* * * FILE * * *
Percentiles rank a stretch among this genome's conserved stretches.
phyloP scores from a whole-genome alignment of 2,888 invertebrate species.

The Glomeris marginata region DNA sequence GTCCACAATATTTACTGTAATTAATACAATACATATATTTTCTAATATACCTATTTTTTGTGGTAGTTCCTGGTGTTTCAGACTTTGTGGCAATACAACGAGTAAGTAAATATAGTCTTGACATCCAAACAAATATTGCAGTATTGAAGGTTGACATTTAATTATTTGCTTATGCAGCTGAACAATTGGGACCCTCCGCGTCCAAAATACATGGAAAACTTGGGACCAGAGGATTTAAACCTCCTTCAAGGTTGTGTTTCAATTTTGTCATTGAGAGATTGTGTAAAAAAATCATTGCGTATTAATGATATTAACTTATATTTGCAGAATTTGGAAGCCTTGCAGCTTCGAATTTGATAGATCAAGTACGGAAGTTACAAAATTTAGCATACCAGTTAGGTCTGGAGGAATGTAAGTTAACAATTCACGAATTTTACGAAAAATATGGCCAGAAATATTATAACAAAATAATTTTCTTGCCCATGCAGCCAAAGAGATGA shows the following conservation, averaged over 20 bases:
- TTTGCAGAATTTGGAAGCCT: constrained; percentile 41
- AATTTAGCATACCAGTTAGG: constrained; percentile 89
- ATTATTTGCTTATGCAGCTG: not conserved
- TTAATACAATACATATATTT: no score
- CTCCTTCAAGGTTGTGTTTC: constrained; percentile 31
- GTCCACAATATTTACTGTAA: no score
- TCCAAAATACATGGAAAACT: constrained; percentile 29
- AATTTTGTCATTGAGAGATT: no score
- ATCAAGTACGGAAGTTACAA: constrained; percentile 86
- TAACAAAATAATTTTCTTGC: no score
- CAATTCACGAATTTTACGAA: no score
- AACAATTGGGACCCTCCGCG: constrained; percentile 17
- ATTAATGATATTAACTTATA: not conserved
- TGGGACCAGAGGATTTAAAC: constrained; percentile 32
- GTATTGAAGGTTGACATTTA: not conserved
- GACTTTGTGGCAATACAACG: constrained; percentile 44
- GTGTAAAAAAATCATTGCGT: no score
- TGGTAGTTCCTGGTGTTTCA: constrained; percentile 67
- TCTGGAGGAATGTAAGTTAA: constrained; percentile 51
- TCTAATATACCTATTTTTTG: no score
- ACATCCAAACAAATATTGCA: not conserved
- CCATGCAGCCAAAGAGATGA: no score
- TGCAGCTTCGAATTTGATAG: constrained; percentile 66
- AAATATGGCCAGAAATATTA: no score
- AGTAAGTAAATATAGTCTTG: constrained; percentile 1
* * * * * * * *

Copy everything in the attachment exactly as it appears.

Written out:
Percentiles rank a stretch among this genome's conserved stretches.
phyloP scores from a whole-genome alignment of 2,888 invertebrate species.

The Glomeris marginata region DNA sequence GTCCACAATATTTACTGTAATTAATACAATACATATATTTTCTAATATACCTATTTTTTGTGGTAGTTCCTGGTGTTTCAGACTTTGTGGCAATACAACGAGTAAGTAAATATAGTCTTGACATCCAAACAAATATTGCAGTATTGAAGGTTGACATTTAATTATTTGCTTATGCAGCTGAACAATTGGGACCCTCCGCGTCCAAAATACATGGAAAACTTGGGACCAGAGGATTTAAACCTCCTTCAAGGTTGTGTTTCAATTTTGTCATTGAGAGATTGTGTAAAAAAATCATTGCGTATTAATGATATTAACTTATATTTGCAGAATTTGGAAGCCTTGCAGCTTCGAATTTGATAGATCAAGTACGGAAGTTACAAAATTTAGCATACCAGTTAGGTCTGGAGGAATGTAAGTTAACAATTCACGAATTTTACGAAAAATATGGCCAGAAATATTATAACAAAATAATTTTCTTGCCCATGCAGCCAAAGAGATGA shows the following conservation, averaged over 20 bases:
- TTTGCAGAATTTGGAAGCCT: constrained; percentile 41
- AATTTAGCATACCAGTTAGG: constrained; percentile 89
- ATTATTTGCTTATGCAGCTG: not conserved
- TTAATACAATACATATATTT: no score
- CTCCTTCAAGGTTGTGTTTC: constrained; percentile 31
- GTCCACAATATTTACTGTAA: no score
- TCCAAAATACATGGAAAACT: constrained; percentile 29
- AATTTTGTCATTGAGAGATT: no score
- ATCAAGTACGGAAGTTACAA: constrained; percentile 86
- TAACAAAATAATTTTCTTGC: no score
- CAATTCACGAATTTTACGAA: no score
- AACAATTGGGACCCTCCGCG: constrained; percentile 17
- ATTAATGATATTAACTTATA: not conserved
- TGGGACCAGAGGATTTAAAC: constrained; percentile 32
- GTATTGAAGGTTGACATTTA: not conserved
- GACTTTGTGGCAATACAACG: constrained; percentile 44
- GTGTAAAAAAATCATTGCGT: no score
- TGGTAGTTCCTGGTGTTTCA: constrained; percentile 67
- TCTGGAGGAATGTAAGTTAA: constrained; percentile 51
- TCTAATATACCTATTTTTTG: no score
- ACATCCAAACAAATATTGCA: not conserved
- CCATGCAGCCAAAGAGATGA: no score
- TGCAGCTTCGAATTTGATAG: constrained; percentile 66
- AAATATGGCCAGAAATATTA: no score
- AGTAAGTAAATATAGTCTTG: constrained; percentile 1